Techniques for Developing Your e-Learning Narrative Flow

eLearning Narrative - 2013 Sept 30

Designing a great e-Learning course is like creating a cinematic masterpiece. Your selected graphics, audio and video all need to flow and work together. When each piece complements the others, the graphics shine, the words sing and your learners will fixate on the screen.

A key part of this involves developing a good narrative flow. To do this, you need to first determine exactly what the story is that you want to tell, or what sort of behavior change you want to instigate. Then you need to craft that into a compelling narrative. Here are some tips that will have you sounding like a word wizard in no time!

Tone and Transitions

Your words need to make it clear to your learners why this content matters to them. When narrating e-Learning, it’s generally acceptable to adopt a more informal, friendly tone, so your learners feel a connection with you. And remember, never read verbatim off the screen. That’s the quickest way to alienate your learners and convince them to turn their sound off!

You also need to provide transitions to keep your narrative flowing from screen to screen. For example, saying “Now that you’ve mastered the concept of (job-related task), let’s look at how it plays out in a few real-world situations,” can be a good transition from high-level, conceptual content to more immediately applicable examples.

Framing your e-Learning as a guided story or “day in the life” example is an easy narrative technique that will help you create a natural flow with smooth transitions. As the learner delves into the e-Learning, he or she follows the actions of a character that you’ve created, guiding that character and learning from situations he or she encounters. For example, you could create a quick backstory like this:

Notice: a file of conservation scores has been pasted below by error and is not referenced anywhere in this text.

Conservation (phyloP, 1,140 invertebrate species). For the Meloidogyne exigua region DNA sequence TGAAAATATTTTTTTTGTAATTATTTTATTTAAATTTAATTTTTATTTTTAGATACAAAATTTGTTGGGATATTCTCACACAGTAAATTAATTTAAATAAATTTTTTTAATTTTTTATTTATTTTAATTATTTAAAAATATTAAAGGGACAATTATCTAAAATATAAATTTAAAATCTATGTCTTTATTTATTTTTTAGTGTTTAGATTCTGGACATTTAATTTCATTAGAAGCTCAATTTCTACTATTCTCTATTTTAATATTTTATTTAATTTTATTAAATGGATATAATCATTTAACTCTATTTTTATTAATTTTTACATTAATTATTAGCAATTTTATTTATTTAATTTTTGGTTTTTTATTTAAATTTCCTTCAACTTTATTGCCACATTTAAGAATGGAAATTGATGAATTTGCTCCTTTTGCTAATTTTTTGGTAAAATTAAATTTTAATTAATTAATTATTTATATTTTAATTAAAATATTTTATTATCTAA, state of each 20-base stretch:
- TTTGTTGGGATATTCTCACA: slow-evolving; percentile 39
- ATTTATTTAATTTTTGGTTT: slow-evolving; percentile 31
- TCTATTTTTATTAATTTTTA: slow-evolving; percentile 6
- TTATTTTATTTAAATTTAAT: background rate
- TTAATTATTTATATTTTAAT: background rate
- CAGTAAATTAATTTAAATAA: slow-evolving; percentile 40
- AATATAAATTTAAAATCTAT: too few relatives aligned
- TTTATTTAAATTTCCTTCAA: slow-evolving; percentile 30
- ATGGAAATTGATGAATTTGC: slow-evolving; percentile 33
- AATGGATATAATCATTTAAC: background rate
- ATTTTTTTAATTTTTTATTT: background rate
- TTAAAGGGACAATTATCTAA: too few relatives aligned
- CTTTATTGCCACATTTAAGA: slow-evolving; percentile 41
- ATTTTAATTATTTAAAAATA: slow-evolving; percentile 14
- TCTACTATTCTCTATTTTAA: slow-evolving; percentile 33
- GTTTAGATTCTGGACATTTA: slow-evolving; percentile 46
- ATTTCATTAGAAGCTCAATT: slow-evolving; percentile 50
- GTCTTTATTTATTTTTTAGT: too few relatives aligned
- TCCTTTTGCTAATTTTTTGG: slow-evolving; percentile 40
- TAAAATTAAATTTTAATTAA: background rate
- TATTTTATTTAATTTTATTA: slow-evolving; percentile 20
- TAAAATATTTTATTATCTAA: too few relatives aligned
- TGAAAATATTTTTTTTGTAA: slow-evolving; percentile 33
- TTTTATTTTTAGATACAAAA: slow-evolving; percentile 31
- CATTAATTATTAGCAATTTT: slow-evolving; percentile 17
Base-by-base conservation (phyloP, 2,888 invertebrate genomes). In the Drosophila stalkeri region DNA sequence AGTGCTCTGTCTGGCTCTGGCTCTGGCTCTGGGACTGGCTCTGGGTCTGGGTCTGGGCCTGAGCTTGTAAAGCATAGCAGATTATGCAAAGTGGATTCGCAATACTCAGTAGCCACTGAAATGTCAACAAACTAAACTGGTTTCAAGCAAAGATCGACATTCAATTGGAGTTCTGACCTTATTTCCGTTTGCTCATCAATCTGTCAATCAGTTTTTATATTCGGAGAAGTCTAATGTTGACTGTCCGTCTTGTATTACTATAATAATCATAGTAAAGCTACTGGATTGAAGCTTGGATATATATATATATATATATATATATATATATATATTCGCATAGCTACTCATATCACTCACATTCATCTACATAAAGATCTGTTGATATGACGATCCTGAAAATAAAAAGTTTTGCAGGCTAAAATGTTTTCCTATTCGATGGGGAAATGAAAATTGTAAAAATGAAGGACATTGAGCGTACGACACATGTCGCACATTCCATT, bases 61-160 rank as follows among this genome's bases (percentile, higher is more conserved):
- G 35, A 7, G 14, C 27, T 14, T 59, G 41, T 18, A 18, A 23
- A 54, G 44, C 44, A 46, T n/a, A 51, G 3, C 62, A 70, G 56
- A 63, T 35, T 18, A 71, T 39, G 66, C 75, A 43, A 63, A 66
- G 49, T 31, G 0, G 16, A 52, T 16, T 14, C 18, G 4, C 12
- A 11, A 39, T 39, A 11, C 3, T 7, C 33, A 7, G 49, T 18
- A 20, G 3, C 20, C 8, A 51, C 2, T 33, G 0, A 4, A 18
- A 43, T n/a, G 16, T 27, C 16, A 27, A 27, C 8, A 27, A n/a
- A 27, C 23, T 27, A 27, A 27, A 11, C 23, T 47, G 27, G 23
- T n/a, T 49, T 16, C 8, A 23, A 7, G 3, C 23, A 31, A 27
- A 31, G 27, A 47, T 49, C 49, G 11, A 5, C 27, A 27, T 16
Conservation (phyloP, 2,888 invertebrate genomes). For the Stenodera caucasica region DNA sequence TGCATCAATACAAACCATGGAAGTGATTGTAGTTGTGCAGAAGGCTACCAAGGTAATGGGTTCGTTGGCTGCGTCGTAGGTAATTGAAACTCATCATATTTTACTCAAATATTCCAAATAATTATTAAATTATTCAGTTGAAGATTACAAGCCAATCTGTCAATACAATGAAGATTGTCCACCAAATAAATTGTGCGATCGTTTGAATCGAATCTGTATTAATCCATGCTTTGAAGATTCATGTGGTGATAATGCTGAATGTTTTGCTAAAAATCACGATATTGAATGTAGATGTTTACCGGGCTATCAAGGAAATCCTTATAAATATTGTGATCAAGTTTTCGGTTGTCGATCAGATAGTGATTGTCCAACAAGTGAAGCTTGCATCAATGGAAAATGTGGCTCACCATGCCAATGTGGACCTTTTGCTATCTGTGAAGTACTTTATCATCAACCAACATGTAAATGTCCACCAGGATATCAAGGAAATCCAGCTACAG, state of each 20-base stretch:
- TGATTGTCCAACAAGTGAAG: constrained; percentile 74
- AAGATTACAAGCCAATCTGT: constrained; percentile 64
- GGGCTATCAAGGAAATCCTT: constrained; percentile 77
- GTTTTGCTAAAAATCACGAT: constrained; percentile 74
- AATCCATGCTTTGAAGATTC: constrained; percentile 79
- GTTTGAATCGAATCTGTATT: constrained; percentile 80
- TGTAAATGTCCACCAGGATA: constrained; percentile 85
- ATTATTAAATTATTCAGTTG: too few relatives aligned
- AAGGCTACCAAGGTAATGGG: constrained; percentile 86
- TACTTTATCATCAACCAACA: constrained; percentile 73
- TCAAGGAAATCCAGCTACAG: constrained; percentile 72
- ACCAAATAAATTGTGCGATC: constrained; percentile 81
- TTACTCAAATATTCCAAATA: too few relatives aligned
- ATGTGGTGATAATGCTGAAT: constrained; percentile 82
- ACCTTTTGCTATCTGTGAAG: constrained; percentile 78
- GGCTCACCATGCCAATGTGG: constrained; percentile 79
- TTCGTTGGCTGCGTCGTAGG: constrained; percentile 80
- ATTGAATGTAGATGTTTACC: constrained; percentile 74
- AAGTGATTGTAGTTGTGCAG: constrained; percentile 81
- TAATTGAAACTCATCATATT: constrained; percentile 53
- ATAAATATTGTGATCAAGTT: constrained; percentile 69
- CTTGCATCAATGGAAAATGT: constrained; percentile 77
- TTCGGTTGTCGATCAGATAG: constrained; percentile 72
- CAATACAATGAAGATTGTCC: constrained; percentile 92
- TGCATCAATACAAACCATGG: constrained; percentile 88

• “This is Pierre. Pierre is starting his new job as a health inspector today. Let’s follow Pierre as he goes on his first inspection, at the beloved local watering hole, Foster’s, and make sure he doesn’t miss any health violations.”

Practice

Creating a script for your recording is key. This will help you produce a fumble-free, “um…”-free narrative delivery. Have you ever gone to presentations where the speaker said “um” or “like” after every sentence? Don’t do that to your learners!

Practice your narration several times and listen to the playback of multiple takes to ensure your transitions all sound natural and pauses come at logical places. You don’t want your narration to distract your learners from the content they are focusing on. You can easily record narration using a free tool like Audacity and then import it into an e-Learning authoring tool like Lectora® Inspire.

Once you’ve recorded a smooth, engaging narration and imported the file into your authoring tool, you’re ready to synch your visuals with the audio and create an amazing e-Learning masterpiece!

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Christie graduated from Indiana Wesleyan University with a bachelor's degree in English and Writing. When she's not writing about e-Learning, Christie enjoys traveling or playing piano and guitar.

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